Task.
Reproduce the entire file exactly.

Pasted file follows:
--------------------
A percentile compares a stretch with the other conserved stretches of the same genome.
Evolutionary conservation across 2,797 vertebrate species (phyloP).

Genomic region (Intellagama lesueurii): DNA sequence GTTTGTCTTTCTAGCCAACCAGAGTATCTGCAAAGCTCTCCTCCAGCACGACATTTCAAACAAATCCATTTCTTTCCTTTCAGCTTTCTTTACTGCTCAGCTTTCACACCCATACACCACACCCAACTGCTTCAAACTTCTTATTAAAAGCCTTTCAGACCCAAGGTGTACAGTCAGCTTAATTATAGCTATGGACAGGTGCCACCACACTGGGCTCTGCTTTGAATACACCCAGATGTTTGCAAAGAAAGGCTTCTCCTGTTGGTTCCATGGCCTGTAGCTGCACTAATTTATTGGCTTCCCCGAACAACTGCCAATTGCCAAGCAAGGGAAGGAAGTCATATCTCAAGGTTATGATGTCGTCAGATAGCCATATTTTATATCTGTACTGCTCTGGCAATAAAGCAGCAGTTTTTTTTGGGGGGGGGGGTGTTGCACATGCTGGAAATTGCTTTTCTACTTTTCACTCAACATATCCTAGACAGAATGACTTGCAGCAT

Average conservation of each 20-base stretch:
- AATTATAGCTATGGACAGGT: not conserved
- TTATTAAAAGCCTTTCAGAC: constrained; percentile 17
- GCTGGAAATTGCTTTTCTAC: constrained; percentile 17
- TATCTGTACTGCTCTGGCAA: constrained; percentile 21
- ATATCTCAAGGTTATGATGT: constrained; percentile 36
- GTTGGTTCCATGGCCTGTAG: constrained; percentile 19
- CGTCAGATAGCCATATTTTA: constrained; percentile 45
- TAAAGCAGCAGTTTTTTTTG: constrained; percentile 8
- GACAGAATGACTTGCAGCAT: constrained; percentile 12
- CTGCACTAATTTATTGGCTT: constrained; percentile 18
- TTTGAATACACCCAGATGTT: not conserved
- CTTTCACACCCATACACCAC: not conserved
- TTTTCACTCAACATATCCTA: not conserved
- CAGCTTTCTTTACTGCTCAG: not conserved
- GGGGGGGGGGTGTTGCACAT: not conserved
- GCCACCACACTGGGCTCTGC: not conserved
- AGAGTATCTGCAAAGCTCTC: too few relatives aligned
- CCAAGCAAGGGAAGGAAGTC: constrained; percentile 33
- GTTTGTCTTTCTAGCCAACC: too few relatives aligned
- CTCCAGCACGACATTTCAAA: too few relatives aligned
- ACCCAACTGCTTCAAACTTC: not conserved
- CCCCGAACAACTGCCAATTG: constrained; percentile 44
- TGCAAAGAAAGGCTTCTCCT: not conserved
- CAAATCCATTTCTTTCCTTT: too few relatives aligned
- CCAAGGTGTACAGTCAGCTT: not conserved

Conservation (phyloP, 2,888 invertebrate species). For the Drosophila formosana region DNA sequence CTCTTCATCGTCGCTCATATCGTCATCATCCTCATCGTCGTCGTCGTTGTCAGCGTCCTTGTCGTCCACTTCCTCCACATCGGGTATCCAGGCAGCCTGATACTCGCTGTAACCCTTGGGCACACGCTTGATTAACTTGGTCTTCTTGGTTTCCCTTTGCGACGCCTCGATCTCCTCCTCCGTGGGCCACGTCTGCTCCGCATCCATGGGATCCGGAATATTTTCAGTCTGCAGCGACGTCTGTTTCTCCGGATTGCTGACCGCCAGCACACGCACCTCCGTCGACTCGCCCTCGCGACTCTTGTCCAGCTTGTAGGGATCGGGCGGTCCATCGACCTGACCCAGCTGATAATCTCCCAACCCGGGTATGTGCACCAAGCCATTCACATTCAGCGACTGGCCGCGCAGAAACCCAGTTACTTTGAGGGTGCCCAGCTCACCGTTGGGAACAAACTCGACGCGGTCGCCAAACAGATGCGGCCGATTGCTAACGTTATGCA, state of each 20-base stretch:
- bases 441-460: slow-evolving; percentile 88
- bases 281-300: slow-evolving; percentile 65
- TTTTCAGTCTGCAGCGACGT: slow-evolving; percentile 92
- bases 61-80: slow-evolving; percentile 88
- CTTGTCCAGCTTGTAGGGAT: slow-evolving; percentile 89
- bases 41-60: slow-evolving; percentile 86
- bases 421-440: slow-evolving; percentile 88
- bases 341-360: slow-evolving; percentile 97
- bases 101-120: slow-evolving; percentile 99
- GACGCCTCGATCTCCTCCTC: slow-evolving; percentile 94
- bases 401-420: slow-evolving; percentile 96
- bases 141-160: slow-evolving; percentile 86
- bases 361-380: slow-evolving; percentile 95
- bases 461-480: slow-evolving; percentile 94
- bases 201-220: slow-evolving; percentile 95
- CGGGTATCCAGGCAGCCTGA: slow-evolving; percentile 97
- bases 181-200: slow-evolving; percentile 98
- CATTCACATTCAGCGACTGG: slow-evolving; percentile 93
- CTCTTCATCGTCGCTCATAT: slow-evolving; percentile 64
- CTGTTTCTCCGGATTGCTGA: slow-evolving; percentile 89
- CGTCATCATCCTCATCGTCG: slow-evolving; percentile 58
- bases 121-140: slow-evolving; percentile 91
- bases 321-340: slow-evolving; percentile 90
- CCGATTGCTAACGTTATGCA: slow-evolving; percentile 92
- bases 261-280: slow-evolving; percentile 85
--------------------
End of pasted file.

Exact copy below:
A percentile compares a stretch with the other conserved stretches of the same genome.
Evolutionary conservation across 2,797 vertebrate species (phyloP).

Genomic region (Intellagama lesueurii): DNA sequence GTTTGTCTTTCTAGCCAACCAGAGTATCTGCAAAGCTCTCCTCCAGCACGACATTTCAAACAAATCCATTTCTTTCCTTTCAGCTTTCTTTACTGCTCAGCTTTCACACCCATACACCACACCCAACTGCTTCAAACTTCTTATTAAAAGCCTTTCAGACCCAAGGTGTACAGTCAGCTTAATTATAGCTATGGACAGGTGCCACCACACTGGGCTCTGCTTTGAATACACCCAGATGTTTGCAAAGAAAGGCTTCTCCTGTTGGTTCCATGGCCTGTAGCTGCACTAATTTATTGGCTTCCCCGAACAACTGCCAATTGCCAAGCAAGGGAAGGAAGTCATATCTCAAGGTTATGATGTCGTCAGATAGCCATATTTTATATCTGTACTGCTCTGGCAATAAAGCAGCAGTTTTTTTTGGGGGGGGGGGTGTTGCACATGCTGGAAATTGCTTTTCTACTTTTCACTCAACATATCCTAGACAGAATGACTTGCAGCAT

Average conservation of each 20-base stretch:
- AATTATAGCTATGGACAGGT: not conserved
- TTATTAAAAGCCTTTCAGAC: constrained; percentile 17
- GCTGGAAATTGCTTTTCTAC: constrained; percentile 17
- TATCTGTACTGCTCTGGCAA: constrained; percentile 21
- ATATCTCAAGGTTATGATGT: constrained; percentile 36
- GTTGGTTCCATGGCCTGTAG: constrained; percentile 19
- CGTCAGATAGCCATATTTTA: constrained; percentile 45
- TAAAGCAGCAGTTTTTTTTG: constrained; percentile 8
- GACAGAATGACTTGCAGCAT: constrained; percentile 12
- CTGCACTAATTTATTGGCTT: constrained; percentile 18
- TTTGAATACACCCAGATGTT: not conserved
- CTTTCACACCCATACACCAC: not conserved
- TTTTCACTCAACATATCCTA: not conserved
- CAGCTTTCTTTACTGCTCAG: not conserved
- GGGGGGGGGGTGTTGCACAT: not conserved
- GCCACCACACTGGGCTCTGC: not conserved
- AGAGTATCTGCAAAGCTCTC: too few relatives aligned
- CCAAGCAAGGGAAGGAAGTC: constrained; percentile 33
- GTTTGTCTTTCTAGCCAACC: too few relatives aligned
- CTCCAGCACGACATTTCAAA: too few relatives aligned
- ACCCAACTGCTTCAAACTTC: not conserved
- CCCCGAACAACTGCCAATTG: constrained; percentile 44
- TGCAAAGAAAGGCTTCTCCT: not conserved
- CAAATCCATTTCTTTCCTTT: too few relatives aligned
- CCAAGGTGTACAGTCAGCTT: not conserved

Conservation (phyloP, 2,888 invertebrate species). For the Drosophila formosana region DNA sequence CTCTTCATCGTCGCTCATATCGTCATCATCCTCATCGTCGTCGTCGTTGTCAGCGTCCTTGTCGTCCACTTCCTCCACATCGGGTATCCAGGCAGCCTGATACTCGCTGTAACCCTTGGGCACACGCTTGATTAACTTGGTCTTCTTGGTTTCCCTTTGCGACGCCTCGATCTCCTCCTCCGTGGGCCACGTCTGCTCCGCATCCATGGGATCCGGAATATTTTCAGTCTGCAGCGACGTCTGTTTCTCCGGATTGCTGACCGCCAGCACACGCACCTCCGTCGACTCGCCCTCGCGACTCTTGTCCAGCTTGTAGGGATCGGGCGGTCCATCGACCTGACCCAGCTGATAATCTCCCAACCCGGGTATGTGCACCAAGCCATTCACATTCAGCGACTGGCCGCGCAGAAACCCAGTTACTTTGAGGGTGCCCAGCTCACCGTTGGGAACAAACTCGACGCGGTCGCCAAACAGATGCGGCCGATTGCTAACGTTATGCA, state of each 20-base stretch:
- bases 441-460: slow-evolving; percentile 88
- bases 281-300: slow-evolving; percentile 65
- TTTTCAGTCTGCAGCGACGT: slow-evolving; percentile 92
- bases 61-80: slow-evolving; percentile 88
- CTTGTCCAGCTTGTAGGGAT: slow-evolving; percentile 89
- bases 41-60: slow-evolving; percentile 86
- bases 421-440: slow-evolving; percentile 88
- bases 341-360: slow-evolving; percentile 97
- bases 101-120: slow-evolving; percentile 99
- GACGCCTCGATCTCCTCCTC: slow-evolving; percentile 94
- bases 401-420: slow-evolving; percentile 96
- bases 141-160: slow-evolving; percentile 86
- bases 361-380: slow-evolving; percentile 95
- bases 461-480: slow-evolving; percentile 94
- bases 201-220: slow-evolving; percentile 95
- CGGGTATCCAGGCAGCCTGA: slow-evolving; percentile 97
- bases 181-200: slow-evolving; percentile 98
- CATTCACATTCAGCGACTGG: slow-evolving; percentile 93
- CTCTTCATCGTCGCTCATAT: slow-evolving; percentile 64
- CTGTTTCTCCGGATTGCTGA: slow-evolving; percentile 89
- CGTCATCATCCTCATCGTCG: slow-evolving; percentile 58
- bases 121-140: slow-evolving; percentile 91
- bases 321-340: slow-evolving; percentile 90
- CCGATTGCTAACGTTATGCA: slow-evolving; percentile 92
- bases 261-280: slow-evolving; percentile 85